Quests can vary in length and range from short, medium, and long. The medium and long length quests will require the team to bring firewood in order to set-up a campsite in the middle of a journey to recoup some strength and sanity. Camping makes the adventure feel tangible, as if everyone would really get tired and hungry while exploring a downtrodden maze. Each class brings another set of abilities to camping as well with some being able to tend wounds, serenade the party with music, pray, and much more. This extra level of planning while inside a dungeon is a nice touch.
Almost after fifty hours of playtime, I feel like I’ve barely made a dent in completing Darkest Dungeon, and by no means is this a bad thing. The highest level you can upgrade a character is six and the higher their level, the less likely the are to fall prey to certain psychological effects. Heroes at level six are theoretically ready to tackle the actual darkest dungeon, but I still struggled with level five in the harder standard quests. The good part is that with the more dungeons you enter, the more loot you gain to level up your party’s starting level, taking away the grind of leveling up someone again from a lower level.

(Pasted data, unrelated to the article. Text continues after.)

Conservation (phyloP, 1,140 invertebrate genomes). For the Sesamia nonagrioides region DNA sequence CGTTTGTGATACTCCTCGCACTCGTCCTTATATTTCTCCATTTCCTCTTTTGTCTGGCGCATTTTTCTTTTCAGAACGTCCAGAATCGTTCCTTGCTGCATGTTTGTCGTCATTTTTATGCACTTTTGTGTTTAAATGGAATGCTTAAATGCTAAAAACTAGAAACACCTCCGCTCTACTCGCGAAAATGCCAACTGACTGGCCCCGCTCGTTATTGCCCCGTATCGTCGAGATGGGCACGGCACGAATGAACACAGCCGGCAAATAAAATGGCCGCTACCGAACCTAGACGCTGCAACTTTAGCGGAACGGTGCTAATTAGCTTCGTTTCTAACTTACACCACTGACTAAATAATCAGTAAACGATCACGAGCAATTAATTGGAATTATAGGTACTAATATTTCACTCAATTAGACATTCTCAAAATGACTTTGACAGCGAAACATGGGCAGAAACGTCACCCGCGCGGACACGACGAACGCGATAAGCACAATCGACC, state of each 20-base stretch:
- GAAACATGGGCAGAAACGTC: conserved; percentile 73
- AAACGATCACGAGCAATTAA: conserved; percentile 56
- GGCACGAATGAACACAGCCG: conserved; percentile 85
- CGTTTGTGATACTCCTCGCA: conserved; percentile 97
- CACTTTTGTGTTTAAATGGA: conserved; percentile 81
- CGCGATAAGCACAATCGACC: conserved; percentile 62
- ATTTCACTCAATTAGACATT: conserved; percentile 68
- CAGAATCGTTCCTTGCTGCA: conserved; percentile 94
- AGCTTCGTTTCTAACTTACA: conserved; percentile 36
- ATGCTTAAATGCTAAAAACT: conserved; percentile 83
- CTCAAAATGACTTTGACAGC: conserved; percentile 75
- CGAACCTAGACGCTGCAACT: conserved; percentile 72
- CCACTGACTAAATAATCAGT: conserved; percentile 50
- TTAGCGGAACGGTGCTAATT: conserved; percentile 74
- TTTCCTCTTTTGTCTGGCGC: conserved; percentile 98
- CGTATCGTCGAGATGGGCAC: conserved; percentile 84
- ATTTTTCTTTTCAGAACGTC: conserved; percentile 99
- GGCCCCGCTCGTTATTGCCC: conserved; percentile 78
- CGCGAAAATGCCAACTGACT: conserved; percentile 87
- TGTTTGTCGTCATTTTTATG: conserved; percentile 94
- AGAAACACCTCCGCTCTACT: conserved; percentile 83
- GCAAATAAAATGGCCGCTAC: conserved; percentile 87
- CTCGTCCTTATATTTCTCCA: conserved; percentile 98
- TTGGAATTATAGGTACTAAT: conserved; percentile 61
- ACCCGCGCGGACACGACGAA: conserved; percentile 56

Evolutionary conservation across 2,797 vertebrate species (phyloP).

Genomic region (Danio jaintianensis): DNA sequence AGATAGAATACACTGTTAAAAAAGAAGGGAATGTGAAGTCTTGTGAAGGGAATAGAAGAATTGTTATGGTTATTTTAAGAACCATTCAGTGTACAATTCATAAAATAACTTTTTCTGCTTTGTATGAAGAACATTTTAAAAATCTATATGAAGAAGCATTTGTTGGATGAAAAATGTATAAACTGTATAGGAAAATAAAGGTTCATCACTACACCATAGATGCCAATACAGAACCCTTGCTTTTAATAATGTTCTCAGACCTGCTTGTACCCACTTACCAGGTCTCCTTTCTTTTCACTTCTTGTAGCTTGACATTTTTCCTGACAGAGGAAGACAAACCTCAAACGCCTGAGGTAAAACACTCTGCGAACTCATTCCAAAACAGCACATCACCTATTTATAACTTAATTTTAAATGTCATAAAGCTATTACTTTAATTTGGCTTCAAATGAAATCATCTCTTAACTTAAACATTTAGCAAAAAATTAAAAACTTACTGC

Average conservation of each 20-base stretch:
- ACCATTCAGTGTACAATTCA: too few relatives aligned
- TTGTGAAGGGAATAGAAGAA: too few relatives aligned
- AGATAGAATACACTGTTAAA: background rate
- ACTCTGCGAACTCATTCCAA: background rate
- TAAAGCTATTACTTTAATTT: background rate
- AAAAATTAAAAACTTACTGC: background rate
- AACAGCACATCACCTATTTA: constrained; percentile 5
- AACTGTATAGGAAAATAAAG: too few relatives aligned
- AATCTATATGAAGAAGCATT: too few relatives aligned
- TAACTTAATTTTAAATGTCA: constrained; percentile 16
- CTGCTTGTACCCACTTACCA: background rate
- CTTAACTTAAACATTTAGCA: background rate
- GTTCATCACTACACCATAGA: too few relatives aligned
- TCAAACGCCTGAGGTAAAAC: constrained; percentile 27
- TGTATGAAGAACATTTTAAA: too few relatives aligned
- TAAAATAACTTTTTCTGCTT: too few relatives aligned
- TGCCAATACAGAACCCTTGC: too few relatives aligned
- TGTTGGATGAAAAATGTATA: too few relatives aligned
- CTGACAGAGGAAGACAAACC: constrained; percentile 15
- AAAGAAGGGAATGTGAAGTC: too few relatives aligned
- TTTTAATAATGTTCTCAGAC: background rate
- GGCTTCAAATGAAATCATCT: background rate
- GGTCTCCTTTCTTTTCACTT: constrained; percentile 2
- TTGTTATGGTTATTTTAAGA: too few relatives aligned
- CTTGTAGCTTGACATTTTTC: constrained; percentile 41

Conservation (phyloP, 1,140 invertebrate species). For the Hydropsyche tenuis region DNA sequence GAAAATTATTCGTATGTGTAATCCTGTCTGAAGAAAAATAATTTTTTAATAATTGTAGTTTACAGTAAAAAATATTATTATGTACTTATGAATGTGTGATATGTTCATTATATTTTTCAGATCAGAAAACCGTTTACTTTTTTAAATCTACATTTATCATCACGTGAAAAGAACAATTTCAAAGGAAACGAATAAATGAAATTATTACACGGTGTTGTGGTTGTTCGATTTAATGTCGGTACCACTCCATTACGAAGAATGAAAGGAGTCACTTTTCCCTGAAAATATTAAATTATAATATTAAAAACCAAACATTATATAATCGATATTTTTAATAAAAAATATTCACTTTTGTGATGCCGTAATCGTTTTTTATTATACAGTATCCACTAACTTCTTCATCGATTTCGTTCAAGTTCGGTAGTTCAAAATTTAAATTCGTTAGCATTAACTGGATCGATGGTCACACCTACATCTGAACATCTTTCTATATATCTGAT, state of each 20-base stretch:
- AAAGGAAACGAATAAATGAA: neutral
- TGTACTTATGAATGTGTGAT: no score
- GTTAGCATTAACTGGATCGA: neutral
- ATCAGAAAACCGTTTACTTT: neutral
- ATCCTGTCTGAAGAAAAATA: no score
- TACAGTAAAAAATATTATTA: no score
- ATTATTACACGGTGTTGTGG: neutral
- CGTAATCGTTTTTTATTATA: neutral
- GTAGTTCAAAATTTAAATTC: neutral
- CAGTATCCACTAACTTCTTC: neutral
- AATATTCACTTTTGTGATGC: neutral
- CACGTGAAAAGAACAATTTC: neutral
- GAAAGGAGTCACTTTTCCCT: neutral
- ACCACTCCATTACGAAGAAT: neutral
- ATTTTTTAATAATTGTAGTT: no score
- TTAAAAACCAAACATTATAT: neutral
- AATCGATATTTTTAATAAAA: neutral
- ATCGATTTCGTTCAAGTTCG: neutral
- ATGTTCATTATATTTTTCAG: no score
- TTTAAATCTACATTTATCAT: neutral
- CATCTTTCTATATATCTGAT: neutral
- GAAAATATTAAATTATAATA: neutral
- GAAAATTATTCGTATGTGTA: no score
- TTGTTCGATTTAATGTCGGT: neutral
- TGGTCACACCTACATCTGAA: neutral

While the classes are very diversified in their expertise’s, I felt like the healing aspect of some of your characters doesn’t feel right. There are only two classes that do any type of party healing and other characters having various abilities that just heal themselves or only a smaller percentage of another heroes HP. Since your available pool of heroes is random, sometimes you may not even have a good healer to take on a quest. You might think this can be mitigated by healing items, but unfortunately there are none. You can bring food on each quest for when the heroes get hungry or for use during camping and this restores HP, but very little and it almost worthless outside its normal purpose.
When a hero’s HP hits zero, they enter a phase known as Death’s Door in which any subsequent hit has a 33% chance of killing them off for good. Should you happen to heal that character past the point of death, they now have a permanent debuff for the remainder of the quest. This almost feels too punishing, but I appreciated having a second or even third chance to save a hero knocking on Death’s Door. Also, if a hero’s sanity level reaches 100%, they will have a heart attack and be knocked down to zero HP. Even with a dedicated healer, it can be difficult to come back from zero HP.